I am staring at a phone. It’s less of a phone; more of a dashboard, in fact. The kind of dashboard that would be more at home gracing the flight deck of a NASA space-shuttle, except it’s currently bleeping and flashing on the reception desk at which I’m sitting. I haven’t the foggiest idea how to use it. It rings. With deep suspicion, I pick it up.
‘Good morning…‘ I begin, and freeze. I have absolutely no idea where I am. This is not the alcohol-induced amnesia of last night’s carousing, nor (I hope) incipient Alzheimer’s. I simply have no idea where I am, because I’ve temped at so many different City companies; I can remember the name of the first one, but none thereafter. I look frantically around the reception area for clues. The windows are frosted with a futuristic logo that could represent anything, or nothing; the low hum of chatter from the office itself concerns money, how to get more of it, and where a chap called Darren lost it. And then I remember: I am working in re-insurance.
I know this because yesterday I asked what re-insurance actually was.
‘We insure the insurance companies,’ my supervisor said, as if talking to a child.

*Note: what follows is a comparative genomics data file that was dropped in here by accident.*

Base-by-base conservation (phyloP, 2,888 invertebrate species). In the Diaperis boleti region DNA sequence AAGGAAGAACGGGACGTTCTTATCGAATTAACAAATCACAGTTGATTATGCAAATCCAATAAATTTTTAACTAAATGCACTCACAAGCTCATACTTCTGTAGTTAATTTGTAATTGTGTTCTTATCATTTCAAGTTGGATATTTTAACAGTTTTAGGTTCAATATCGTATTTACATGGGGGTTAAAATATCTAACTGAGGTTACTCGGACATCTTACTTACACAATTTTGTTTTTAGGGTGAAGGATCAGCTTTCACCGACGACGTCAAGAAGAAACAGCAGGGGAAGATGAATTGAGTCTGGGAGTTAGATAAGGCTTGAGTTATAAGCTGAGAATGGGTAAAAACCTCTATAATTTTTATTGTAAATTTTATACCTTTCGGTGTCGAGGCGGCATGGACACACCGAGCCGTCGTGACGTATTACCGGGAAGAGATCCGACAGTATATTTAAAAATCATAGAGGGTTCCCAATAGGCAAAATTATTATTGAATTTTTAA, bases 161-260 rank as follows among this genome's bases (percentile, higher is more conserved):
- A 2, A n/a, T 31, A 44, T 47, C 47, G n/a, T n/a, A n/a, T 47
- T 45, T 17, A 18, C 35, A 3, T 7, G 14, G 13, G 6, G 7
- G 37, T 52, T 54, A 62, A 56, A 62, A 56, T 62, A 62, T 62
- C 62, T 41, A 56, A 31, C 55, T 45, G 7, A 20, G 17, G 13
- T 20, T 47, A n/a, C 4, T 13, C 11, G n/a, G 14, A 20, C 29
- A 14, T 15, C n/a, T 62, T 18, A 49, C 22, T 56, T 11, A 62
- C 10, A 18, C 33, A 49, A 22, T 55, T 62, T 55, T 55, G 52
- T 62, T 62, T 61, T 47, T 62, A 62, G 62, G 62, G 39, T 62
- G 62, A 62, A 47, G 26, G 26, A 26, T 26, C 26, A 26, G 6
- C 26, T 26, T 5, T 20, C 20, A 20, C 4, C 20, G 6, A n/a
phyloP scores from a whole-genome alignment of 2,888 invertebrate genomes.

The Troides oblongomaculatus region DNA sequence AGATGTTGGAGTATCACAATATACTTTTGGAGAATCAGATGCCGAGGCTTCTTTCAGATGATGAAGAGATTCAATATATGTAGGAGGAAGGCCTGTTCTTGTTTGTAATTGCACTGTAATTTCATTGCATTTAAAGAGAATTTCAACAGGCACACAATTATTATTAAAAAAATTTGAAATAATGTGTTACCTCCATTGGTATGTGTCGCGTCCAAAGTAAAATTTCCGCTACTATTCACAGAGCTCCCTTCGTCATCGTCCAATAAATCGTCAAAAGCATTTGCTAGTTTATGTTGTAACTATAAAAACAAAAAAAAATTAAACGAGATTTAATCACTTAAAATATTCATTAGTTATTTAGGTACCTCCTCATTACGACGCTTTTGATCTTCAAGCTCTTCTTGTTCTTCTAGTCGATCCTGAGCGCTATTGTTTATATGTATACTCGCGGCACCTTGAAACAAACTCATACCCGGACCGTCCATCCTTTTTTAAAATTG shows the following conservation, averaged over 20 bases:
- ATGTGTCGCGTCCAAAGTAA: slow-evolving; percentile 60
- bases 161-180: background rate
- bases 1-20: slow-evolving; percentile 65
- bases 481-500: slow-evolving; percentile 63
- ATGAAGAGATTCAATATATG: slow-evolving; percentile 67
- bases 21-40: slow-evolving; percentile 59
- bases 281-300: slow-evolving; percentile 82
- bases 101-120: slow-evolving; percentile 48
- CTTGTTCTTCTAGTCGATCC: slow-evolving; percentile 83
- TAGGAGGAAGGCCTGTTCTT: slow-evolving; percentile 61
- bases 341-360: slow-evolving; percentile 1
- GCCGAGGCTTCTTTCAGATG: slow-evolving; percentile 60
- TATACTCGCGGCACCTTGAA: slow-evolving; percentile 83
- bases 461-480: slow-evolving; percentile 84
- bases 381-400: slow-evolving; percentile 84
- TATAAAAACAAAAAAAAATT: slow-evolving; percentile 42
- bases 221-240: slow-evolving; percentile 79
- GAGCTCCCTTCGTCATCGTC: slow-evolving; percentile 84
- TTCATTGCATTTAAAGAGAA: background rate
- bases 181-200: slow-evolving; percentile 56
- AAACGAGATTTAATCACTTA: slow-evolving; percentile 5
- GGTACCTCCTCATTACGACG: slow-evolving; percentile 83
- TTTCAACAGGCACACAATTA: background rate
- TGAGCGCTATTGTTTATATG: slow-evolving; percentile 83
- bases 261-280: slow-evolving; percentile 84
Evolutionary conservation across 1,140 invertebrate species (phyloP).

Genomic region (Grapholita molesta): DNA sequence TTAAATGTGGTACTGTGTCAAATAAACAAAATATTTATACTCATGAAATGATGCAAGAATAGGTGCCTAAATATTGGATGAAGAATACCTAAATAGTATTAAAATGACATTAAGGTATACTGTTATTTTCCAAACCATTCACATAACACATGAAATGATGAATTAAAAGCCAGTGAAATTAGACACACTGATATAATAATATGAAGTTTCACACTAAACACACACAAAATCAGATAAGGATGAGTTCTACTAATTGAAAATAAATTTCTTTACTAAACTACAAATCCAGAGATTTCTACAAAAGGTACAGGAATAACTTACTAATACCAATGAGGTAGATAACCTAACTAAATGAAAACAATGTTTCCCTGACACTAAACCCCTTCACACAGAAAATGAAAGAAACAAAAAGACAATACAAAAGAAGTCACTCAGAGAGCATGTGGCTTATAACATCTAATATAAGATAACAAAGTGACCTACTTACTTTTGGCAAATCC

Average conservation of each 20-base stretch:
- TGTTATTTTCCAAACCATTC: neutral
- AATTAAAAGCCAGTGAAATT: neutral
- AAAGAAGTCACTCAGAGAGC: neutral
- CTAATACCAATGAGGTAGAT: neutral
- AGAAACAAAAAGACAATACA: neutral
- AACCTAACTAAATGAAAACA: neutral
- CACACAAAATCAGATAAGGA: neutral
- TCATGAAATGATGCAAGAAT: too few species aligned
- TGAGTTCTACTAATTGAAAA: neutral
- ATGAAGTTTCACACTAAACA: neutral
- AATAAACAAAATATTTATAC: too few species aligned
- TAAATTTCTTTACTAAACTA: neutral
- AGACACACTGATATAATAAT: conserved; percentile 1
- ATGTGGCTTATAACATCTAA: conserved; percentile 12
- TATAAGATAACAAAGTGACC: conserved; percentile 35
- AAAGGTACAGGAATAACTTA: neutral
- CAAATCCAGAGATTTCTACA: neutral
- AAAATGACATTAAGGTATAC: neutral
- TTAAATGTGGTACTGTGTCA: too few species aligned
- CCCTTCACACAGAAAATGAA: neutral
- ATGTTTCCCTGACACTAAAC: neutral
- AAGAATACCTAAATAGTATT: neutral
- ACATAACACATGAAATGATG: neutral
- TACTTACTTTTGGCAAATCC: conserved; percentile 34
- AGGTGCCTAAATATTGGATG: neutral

‘Who insures you?’ I asked.
‘What do you mean?’
‘Well, if you re-insure the insurance companies, who re-re-insures you? Are there re-re-re-insurers for the re-re-insurers? And re-re-re-re-insurers for the re-re-re-insurers?’
‘Have you been using the safety button on the espresso machine?’ my supervisor interrupted. ‘Because there’s coffee everywhere.’
I turn back to the phone. ‘Good morning Insidia Reinsurance how may I help?’ I say. The person on the end of the phone asks to be put through to Carl. They do not seem to notice that the company name I gave was an inspired fiction.
This incident set me thinking about the ways that people who work in the arts juggle career and the business of living. Actors, writers and film-makers of my acquaintance work, among many other sometimes bizarre, often soul-destroying, and, just occasionally, wildly enviable jobs, as dog-walkers, chaperones to the children of Russian oligarchs, carers for the elderly, summer camp leaders, purveyors of home-made soup, copy-writers for sex toy companies, secretaries, journalists and supply teachers.
Then, of course, there are the perennial nannies, bar-workers, waiters and private tutors, to whose number I also belong. How do you balance working to make money with working to work? How long is it feasible to tread the frayed tightrope – which you scrimped from Freecycle – between working to live and living to work? And what combination of jobs allows you to do this most effectively?
Leave us a comment with the weird and wonderful jobs you do to make ends meet.
Meanwhile, back to breaking the enigma code otherwise known as the Office Telephone…